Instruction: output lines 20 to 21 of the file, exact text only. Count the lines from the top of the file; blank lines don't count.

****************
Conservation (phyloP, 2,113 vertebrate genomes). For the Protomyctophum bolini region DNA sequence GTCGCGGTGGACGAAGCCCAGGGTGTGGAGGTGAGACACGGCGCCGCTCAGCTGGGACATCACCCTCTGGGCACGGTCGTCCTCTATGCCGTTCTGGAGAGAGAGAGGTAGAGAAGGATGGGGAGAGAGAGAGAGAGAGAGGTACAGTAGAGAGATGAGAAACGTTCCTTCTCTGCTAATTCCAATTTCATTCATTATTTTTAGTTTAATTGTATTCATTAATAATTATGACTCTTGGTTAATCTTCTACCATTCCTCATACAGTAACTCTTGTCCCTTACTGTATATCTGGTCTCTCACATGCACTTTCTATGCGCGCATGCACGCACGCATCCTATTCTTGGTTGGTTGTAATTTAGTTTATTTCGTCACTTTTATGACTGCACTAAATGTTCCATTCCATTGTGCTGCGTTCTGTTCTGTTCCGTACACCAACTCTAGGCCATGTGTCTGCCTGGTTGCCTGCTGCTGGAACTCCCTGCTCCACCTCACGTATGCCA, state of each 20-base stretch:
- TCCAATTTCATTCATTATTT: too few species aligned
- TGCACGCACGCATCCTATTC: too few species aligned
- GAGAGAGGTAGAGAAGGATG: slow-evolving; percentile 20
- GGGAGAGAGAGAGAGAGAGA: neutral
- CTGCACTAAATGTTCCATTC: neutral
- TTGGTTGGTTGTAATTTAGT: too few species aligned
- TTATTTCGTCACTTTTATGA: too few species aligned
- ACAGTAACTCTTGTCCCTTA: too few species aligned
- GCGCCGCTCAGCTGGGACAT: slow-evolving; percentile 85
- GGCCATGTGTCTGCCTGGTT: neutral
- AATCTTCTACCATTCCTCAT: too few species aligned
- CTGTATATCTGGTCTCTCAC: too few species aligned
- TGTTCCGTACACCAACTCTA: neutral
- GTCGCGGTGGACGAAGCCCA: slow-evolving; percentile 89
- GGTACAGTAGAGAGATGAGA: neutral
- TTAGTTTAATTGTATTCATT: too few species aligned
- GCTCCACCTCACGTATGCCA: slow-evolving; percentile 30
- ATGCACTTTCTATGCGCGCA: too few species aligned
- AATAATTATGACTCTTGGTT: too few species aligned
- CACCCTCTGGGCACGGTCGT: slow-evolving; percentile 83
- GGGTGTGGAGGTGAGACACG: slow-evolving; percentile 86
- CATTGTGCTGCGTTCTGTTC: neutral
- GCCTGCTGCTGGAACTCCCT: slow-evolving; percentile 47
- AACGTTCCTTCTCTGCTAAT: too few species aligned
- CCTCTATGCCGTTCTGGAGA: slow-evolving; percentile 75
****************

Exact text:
- AATAATTATGACTCTTGGTT: too few species aligned
- CACCCTCTGGGCACGGTCGT: slow-evolving; percentile 83